Aaron Dembski-Bowden

Don't worry. None of this blood is mine.

The Shittiest Anniversary


It’s the 26th May, so it’s been a year today since Alan Bligh died. A year since I wrote my post about it, literally in the hour after we all heard the news. At Alan’s funeral, when Phil Kelly mentioned he’d read that post, I found myself apologising for it because it was unedited emotion and, I felt, not a great obituary for all Alan did and all he deserved. I said in the post itself that better remembrances would come, and indeed they did, most notably from John.

Alan’s funeral was absolutely one of the worst days I’ve ever been through. I got no measurable comfort from it at all, no closure, and if I’m being honest, it laid the wounds open instead of starting the healing process. That surprised me, and I withdrew a little after it. I didn’t even go to the memorial event that John and co. organised, because the entire thing just felt saturated in uncomfortable misery. I made transparent excuses that my friends all saw through at once, and stopped replying to them when they wouldn’t leave it alone. Fuck them, right?

Not going to the memorial was a mistake, and it was selfish, though I didn’t realise either of those things at the time. I’d not considered that other people might not have wanted to go either, but that they were going to support each other. I ran a cost/benefit analysis that started and stopped with me. Something John said later would put it in perspective: “Yes, but I wanted you there.”

In a way, this is typical of Alan. The fucker abandons this earthly realm ahead of the rest of us and still finds a way to teach me a lesson about perspective and living inside my own head. I guarantee you that would make him smirk, entirely pleased with himself.

I won’t bore you too deeply with all my feelings, not least because I feel exactly the same as I did a year ago. I tear up when I watch his old interviews or read his old emails. I message him with questions I know he’ll never answer. I occasionally update him on stuff, even if he’ll never read the email/text/message/whatever. Sometimes that feels self-indulgent and silly. Sometimes it’s sort of funny. Imagine if he did answer. Bloody hell. That’s pretty scary.

He was one of my closest friends (one of the 2-3 people I spoke to the most, overall), and instead of the numb scab I expected by this point, there’s more of an amputated stump, which stings when you put pressure on it. Occasionally you’ll try to turn on a light or go for a walk, and you’ll realise it’s not happening because, hey, shit, you don’t have an arm or a leg there any more. Alan not being around feels like that. Whenever I think about him, it still takes that treacherous half-second to process Oh, yeah, he’s actually dead. It’s surreal. And it sucks. But there it is.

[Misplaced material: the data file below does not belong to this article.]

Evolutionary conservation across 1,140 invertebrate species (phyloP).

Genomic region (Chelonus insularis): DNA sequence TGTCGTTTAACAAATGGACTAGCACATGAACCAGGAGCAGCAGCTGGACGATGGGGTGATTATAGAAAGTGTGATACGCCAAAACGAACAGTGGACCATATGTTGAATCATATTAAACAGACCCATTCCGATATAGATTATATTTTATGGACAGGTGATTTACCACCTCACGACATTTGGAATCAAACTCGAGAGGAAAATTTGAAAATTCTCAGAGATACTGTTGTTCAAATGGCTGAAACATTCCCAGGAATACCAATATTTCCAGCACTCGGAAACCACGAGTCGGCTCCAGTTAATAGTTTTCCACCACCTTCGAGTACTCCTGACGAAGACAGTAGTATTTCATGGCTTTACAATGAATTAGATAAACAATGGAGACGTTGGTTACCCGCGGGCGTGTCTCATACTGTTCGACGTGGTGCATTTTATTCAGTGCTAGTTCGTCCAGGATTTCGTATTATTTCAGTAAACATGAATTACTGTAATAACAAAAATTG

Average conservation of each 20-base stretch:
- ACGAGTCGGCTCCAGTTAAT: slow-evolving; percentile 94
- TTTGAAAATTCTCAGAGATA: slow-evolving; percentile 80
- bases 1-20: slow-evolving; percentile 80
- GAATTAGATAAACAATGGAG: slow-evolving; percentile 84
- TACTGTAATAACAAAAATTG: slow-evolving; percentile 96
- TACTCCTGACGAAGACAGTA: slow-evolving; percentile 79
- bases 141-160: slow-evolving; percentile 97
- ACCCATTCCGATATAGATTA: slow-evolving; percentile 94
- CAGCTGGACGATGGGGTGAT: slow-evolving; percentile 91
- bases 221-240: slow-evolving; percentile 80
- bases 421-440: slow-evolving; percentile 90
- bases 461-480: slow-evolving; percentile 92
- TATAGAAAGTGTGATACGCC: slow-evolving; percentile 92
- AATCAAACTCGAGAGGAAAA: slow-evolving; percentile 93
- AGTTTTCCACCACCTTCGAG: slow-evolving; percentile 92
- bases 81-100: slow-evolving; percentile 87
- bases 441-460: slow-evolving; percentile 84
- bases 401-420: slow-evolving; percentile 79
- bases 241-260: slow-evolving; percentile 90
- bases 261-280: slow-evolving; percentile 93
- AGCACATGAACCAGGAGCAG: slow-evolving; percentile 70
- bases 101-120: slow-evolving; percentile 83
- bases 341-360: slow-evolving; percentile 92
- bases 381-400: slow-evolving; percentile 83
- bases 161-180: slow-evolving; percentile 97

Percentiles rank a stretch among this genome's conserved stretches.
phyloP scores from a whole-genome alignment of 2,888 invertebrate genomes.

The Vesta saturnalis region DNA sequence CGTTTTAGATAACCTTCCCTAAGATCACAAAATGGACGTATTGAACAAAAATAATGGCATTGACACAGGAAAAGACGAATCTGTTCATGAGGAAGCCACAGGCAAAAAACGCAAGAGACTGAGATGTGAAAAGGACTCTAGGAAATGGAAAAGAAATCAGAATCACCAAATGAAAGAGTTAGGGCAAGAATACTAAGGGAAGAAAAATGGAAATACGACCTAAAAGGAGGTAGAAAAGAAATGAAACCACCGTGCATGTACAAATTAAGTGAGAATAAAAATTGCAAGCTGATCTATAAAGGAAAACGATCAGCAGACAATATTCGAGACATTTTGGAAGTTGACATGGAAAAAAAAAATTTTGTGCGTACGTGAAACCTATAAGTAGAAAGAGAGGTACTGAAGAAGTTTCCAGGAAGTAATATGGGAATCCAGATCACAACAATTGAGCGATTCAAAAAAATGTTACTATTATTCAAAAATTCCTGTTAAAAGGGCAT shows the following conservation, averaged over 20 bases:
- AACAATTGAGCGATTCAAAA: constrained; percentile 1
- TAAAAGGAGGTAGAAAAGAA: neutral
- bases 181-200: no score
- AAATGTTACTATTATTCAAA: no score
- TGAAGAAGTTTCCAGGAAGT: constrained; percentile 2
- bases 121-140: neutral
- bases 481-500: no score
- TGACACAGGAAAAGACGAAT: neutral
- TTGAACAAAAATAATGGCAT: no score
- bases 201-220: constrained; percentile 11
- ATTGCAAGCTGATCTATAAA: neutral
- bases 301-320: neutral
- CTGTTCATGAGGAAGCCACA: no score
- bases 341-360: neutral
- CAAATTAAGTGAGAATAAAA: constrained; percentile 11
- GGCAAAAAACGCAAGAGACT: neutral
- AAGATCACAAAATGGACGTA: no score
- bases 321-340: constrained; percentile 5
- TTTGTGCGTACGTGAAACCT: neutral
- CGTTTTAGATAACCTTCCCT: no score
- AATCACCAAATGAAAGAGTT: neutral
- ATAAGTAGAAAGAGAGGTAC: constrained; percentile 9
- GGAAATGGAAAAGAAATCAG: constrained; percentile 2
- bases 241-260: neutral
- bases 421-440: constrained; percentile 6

Several of his friends are in a Facebook chat thread that originated in the week Alan died, and it’s still active. Although it’s become a general conversation thread now (and, let’s be honest, mostly talking about GW and various games), we also occasionally do recollections and impressions of things Alan used to say. The man was eminently quotable. Creative geniuses usually are.

On that note, his deadpan and sarcastic Alan-isms are endlessly useful as a parent. I’ve lost count of the times Shakes (now 6) has been banging on about something for the 80th time that day, and I’ve said “No, do go on, sir. Please.” in Alan’s exact tone, exactly the way Alan said it to me countless times when I was complaining about something.

I figure this is going to be an anniversary that his friends, and the people that loved his work, will mark for the rest of their lives. So here’s the first of them. Hoo-fucking-ray.

Y’know, Alan was always weird about his age. I asked him a few times how old he was, and every time he’d do his little chuckle (once he even nodded sagely like I’d asked a mountaintop guru The Right Question), and say “Older than you, my dear boy. Older than you.”

I’m going to cut this short. Sort of crying now.

I dedicated Spear of the Emperor to him. John wanted screenshots of all the novels and rulebooks dedicated to Alan over the last year, and here’s mine right from the Word.doc.


If you’re one of the many thousands of people whose lives were enriched by Alan’s work, and the passion he brought to the page, today’s a day to throw some dice in his honour.

Unsurprisingly, I have an Alan-ism about rolling dice, too. He tried not to jinx a dice roll by saying someone needed “anything but 1.” Instead, he’d say “You need anything but the smallest number.”

Weird, what sticks with you, when someone is gone.

May 25, 2018 Posted by | Uncategorized | 18 Comments